Fort Belvoir Police’s Community Relations Liaison wants to hear from residents, mayors

By Paul LaraNovember 1, 2023

Lt. Amani Simpson-Stokes, Fort Belvoir Police Department Community Relations Liaison
1 / 2 Show Caption + Hide Caption – Lt. Amani Simpson-Stokes, Fort Belvoir Police Department Community Relations Liaison (Photo Credit: Paul Lara) VIEW ORIGINAL
Steven Kinchen, Chief, Fort Belvoir Police Department
2 / 2 Show Caption + Hide Caption – Steven Kinchen, Chief, Fort Belvoir Police Department (Photo Credit: Paul Lara) VIEW ORIGINAL

Lt. Amani Simpson-Stokes wears several hats for the Fort Belvoir Police Department. One of her favorites is that of Community Relations Liaison where she serves as a direct point of contact between the police department and the larger community on post. Whether Simpson-Stokes is meeting with Belvoir’s residents, village mayors, or the numerous local businesses concerned about emergency services, interacting with people is the key to her success.

“I've always been the officer that gets out of the car and walks around the neighborhood and the PX to meet all the people,” Simpson-Stokes said. “I want to know everybody's name - it was a role made for me.”

Simpson-Stokes said that in resuming this position, which had been suspended during the COVID-19 pandemic and resumed late last year, there is a lot of flexibility to decide who and to meet with in the Fort Belvoir community. She said her current focus is communicating with the mayors in each of the 15 Villages, since each has its own distinct challenges.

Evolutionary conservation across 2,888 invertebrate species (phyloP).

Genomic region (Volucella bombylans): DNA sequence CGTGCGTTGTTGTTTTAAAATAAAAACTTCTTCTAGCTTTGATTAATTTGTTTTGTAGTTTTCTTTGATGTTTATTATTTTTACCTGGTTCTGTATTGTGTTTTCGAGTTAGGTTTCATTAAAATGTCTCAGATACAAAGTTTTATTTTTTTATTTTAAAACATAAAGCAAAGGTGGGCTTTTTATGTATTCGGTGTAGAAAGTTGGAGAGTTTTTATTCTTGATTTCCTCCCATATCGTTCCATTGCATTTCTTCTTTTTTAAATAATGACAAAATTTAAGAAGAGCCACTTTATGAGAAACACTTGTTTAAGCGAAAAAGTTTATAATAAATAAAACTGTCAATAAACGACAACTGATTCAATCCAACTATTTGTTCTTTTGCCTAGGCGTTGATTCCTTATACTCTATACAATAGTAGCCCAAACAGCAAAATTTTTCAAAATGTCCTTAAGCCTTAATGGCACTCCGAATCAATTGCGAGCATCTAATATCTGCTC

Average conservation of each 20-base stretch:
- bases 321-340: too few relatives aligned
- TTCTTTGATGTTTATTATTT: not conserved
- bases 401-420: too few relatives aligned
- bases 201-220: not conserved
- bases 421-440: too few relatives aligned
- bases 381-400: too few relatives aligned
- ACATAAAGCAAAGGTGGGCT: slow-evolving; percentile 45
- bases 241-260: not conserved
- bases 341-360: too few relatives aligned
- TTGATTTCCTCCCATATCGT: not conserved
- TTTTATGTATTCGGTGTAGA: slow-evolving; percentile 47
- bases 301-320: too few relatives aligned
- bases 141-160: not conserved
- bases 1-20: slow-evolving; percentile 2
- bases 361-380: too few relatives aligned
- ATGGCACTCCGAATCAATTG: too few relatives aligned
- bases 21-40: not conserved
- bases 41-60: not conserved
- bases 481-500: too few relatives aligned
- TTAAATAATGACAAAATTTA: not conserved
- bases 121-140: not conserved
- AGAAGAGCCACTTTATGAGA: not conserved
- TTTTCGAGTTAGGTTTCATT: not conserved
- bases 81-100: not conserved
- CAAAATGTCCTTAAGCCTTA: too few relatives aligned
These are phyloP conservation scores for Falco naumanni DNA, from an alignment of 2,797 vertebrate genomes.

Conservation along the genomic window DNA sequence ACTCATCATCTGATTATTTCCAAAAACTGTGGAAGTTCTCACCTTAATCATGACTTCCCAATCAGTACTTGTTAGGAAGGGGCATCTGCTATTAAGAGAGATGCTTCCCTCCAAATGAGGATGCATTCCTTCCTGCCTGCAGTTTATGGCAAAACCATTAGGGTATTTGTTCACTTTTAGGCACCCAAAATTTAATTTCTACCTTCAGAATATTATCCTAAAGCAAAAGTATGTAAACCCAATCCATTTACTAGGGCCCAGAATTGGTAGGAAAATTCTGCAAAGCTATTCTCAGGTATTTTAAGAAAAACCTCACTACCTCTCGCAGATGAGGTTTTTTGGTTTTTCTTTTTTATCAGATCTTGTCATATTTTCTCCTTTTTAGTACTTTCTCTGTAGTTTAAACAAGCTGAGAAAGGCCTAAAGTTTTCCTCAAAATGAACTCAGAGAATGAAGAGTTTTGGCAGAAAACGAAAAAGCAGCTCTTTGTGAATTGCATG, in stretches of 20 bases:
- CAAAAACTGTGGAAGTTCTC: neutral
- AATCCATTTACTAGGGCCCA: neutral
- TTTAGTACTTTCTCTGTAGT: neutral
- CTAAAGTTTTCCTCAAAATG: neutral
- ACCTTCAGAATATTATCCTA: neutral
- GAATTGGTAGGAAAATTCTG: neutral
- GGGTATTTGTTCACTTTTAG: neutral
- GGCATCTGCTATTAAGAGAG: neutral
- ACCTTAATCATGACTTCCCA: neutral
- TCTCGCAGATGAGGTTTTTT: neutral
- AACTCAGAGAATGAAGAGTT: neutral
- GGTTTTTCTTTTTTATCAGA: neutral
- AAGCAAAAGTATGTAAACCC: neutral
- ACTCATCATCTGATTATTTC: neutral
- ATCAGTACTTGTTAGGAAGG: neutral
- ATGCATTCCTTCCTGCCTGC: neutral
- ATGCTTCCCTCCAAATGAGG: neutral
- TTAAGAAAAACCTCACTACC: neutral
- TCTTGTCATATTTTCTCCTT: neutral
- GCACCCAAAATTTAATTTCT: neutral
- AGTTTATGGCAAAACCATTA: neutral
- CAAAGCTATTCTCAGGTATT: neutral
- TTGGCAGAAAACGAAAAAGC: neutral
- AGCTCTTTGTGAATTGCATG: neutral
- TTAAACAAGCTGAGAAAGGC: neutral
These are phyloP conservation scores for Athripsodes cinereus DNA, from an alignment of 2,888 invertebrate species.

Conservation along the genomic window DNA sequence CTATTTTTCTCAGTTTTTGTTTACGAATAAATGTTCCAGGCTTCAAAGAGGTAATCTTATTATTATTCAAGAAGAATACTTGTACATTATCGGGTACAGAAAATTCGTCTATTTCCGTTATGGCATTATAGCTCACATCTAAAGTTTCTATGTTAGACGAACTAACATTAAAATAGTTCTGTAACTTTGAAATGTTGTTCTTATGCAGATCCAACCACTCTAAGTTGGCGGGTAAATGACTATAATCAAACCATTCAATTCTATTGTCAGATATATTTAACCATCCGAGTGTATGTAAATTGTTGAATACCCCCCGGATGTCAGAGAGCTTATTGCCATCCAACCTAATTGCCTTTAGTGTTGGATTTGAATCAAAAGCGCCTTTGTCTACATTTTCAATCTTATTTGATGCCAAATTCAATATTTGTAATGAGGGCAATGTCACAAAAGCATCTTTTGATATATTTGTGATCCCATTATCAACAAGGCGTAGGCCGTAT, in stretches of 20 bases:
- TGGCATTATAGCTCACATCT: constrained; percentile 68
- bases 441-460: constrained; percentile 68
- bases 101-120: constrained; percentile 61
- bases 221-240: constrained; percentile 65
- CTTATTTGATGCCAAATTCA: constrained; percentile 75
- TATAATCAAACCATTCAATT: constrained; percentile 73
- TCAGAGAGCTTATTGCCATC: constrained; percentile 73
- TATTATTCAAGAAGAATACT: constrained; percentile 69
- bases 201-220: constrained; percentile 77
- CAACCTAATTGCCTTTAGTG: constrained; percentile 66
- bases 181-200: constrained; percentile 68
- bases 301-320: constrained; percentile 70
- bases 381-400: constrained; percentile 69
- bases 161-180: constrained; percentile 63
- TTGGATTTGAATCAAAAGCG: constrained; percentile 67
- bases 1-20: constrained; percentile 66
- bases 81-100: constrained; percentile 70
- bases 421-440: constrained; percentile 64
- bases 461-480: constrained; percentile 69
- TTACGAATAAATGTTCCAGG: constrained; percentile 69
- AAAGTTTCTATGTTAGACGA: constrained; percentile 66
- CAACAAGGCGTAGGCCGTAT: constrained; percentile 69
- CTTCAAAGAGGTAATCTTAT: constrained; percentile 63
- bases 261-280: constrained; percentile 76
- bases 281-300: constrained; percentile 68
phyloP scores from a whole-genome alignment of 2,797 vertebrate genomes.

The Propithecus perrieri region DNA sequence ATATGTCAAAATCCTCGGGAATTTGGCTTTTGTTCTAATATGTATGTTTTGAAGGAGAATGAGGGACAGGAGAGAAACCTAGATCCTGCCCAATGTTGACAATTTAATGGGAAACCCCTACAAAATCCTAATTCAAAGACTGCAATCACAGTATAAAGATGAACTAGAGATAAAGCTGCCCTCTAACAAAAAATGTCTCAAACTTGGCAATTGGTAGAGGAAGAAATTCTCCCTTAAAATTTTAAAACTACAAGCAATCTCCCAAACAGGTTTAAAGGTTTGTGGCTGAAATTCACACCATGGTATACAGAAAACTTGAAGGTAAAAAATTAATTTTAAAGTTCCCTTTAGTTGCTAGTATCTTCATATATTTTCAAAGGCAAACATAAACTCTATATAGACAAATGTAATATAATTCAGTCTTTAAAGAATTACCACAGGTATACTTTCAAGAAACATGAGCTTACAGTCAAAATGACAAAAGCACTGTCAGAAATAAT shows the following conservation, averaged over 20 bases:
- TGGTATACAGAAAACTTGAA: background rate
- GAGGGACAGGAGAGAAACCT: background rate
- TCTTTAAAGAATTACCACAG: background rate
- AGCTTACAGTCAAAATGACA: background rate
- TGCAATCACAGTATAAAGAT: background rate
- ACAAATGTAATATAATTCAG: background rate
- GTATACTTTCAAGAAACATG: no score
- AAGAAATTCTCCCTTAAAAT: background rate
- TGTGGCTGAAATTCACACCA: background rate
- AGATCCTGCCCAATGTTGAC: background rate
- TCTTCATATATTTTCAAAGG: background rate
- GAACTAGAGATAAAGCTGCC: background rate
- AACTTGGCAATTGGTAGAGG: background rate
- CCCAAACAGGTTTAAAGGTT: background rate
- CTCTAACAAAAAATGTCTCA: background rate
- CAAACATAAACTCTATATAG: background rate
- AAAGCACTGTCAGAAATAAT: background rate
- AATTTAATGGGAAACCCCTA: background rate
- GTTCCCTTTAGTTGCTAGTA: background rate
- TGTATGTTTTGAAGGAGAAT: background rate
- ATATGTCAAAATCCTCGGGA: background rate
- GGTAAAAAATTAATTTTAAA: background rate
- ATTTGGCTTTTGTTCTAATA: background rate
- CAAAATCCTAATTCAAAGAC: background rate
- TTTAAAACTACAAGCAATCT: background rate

“I would like to meet one-on-one with all the mayors and housing managers,” she said. “I also make sure that I speak with the housing managers to address their concerns and resolve non-emergency calls, parking complaints, and other issues. I want to bridge the gap between the community and all emergency relations if I can.”

Fort Belvoir Police Chief Steven Kinchen said it is vital to forge alliances between the police and the community to “break stereotypical barriers which side the police against the community,”

“I know the importance of a Police Community Liaison, who represents the voice of the Police Department while addressing community challenges,” he added.

Kinchen said the monthly mayor’s meetings is where Lt. Simpson-Stokes helps strategize practical solutions with the Garrison staff and village mayors regarding law enforcement concerns.

Simpson-Stokes said she takes pride in being a Fort Belvoir police officer, even though she doesn’t recall a specific moment when policing became her passion. She said it’s something that has always resonated with her growing up in Prince George’s County, Md.

“My mom would tell me that I've always had a protective spirit, even as a young child,” she said. “I don't like to see people getting messed with or mistreated. In doing the work, the prayer and everything else, I think God just kind of guided my steps - and here I am. I just like to protect people and make people feel better, and somehow this is where I ended up.”

She said that a key aspect of her job is communicating with children under relaxed circumstances, so they will be more likely to approach a police officer when the need arises.

“I'm always approachable. If they have a question, they can ask me. I don't want them to ever think that they can't talk to me, or that their kids can’t come up to me - I always have stickers,” she said, smiling and patting a pocket on her vest.

Kinchen said Community Relations Liaison is one part of attaining installation readiness, as well as a safe and secure community.

“Fort Belvoir Police are on the right path, getting back to a ‘people first’ mentality,” he said, “and Lt. Simpson-Stokes is helping usher us towards that goal.”